Saskatchewan Premier Scott Moe says his government will defend its rule requiring parental permission for transgender students under the age of 16 to use different names or pronouns at school, even if it means using the controversial notwithstanding clause in the Charter.

The premier announced last week that his government hopes to have the new policy cemented in legislation by the fall. Moe said the impetus for the new policy was a strong push from Saskatchewan parents.

In an interview with CBC News on Wednesday, Moe said that “If necessary, that would be one of the tools that would be under consideration – yes,” regarding the possibility of using the notwithstanding clause as an option.

“The notwithstanding clause is present for a reason — so that duly elected governments can represent their constituents when necessary,” said Moe. 

The notwithstanding clause, embedded in section 33 of the Canadian Charter of Rights and Freedoms, allows provinces to override some findings of unconstitutionality and thus protect legislation against being scrapped by the courts.

The provincial government is facing a court challenge from the UR Pride Centre for Sexuality and Gender Diversity at the University of Regina. UR Pride is being represented by Egale Canada, an LGBTQ+ advocacy group.

Egale’s legal director Bennett Jensen, said he hopes it won’t come down to the province invoking the notwithstanding clause, similar to how the New Brunswick government handled the issue earlier this year, which is being challenged by the Canadian Civil Liberties Association.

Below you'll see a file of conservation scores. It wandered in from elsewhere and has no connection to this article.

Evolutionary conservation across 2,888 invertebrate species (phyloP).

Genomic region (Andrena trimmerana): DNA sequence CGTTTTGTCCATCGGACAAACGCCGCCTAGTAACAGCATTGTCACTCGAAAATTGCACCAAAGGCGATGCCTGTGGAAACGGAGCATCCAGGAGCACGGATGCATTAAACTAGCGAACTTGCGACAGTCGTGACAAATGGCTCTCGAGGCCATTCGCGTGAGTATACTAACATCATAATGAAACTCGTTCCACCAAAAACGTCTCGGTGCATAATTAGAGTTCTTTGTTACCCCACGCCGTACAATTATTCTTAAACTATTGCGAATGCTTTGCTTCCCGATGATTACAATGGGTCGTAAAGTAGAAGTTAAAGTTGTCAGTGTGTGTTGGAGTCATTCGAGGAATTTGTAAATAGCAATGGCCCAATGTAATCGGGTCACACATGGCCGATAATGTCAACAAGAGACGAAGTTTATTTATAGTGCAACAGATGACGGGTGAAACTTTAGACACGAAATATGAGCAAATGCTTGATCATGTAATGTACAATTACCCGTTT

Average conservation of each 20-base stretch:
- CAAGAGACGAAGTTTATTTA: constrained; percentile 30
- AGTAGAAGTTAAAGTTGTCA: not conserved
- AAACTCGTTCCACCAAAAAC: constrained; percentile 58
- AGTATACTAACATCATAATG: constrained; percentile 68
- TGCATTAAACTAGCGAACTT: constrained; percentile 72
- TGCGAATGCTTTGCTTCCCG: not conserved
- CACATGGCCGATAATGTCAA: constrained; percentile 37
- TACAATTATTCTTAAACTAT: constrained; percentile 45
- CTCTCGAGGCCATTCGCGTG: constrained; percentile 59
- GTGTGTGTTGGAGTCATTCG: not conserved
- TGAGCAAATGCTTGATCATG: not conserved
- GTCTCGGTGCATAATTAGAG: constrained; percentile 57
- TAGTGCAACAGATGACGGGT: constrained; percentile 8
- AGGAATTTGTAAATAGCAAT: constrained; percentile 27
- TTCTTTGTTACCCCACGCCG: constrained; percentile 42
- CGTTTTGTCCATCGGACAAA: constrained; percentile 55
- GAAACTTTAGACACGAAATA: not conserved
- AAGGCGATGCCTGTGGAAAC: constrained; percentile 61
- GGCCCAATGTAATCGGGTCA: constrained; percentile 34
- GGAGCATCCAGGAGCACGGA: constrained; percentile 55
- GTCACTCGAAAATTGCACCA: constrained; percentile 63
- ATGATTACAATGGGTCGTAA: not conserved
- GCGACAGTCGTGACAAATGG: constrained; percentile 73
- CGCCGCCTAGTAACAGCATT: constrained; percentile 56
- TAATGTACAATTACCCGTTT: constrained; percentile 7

Egale Canada is also considering requesting intervener status in the case against New Brunswick Premier Blaine Biggs, over a similar policy implemented by his government.

“That would require a government saying that they are using the notwithstanding clause in order to intentionally, knowingly violate the charter rights of children, which strikes me as wholly unconscionable for a government to do,” said Jensen in an interview.

Jensen claims that the policy is in violation of Charter rights regarding the, “right to life, liberty and security of the person.”

Moe said that his government will use a variety of “tools” to make sure the policy is upheld. 

The notwithstanding clause is a provision in the Charter of Rights and Freedoms that allows laws to be passed at provincial, federal and territorial levels of government, regardless of the fact that the law may override Charter rights, for as many as five years after its passed. 

Ontario and Quebec have both invoked the notwithstanding clause preemptively to ensure protect against prospective legal challenges.

Moe hasn’t officially announced whether or not he will use the notwithstanding clause, but has said that it’s “one of the tools” his government is looking into in order to keep the  new pronoun and naming policy in place.

“We most certainly are looking at all the tools that we have available, understanding that the policy is in place and effective today and so it would be premature to say that we are using this tool or that tool,” said Moe on Wednesday.

“But you can have the assurance that the government will utilize any and all tools available, up to and including the notwithstanding clause, should it be necessary to ensure this policy is in place for the foreseeable future in Saskatchewan.”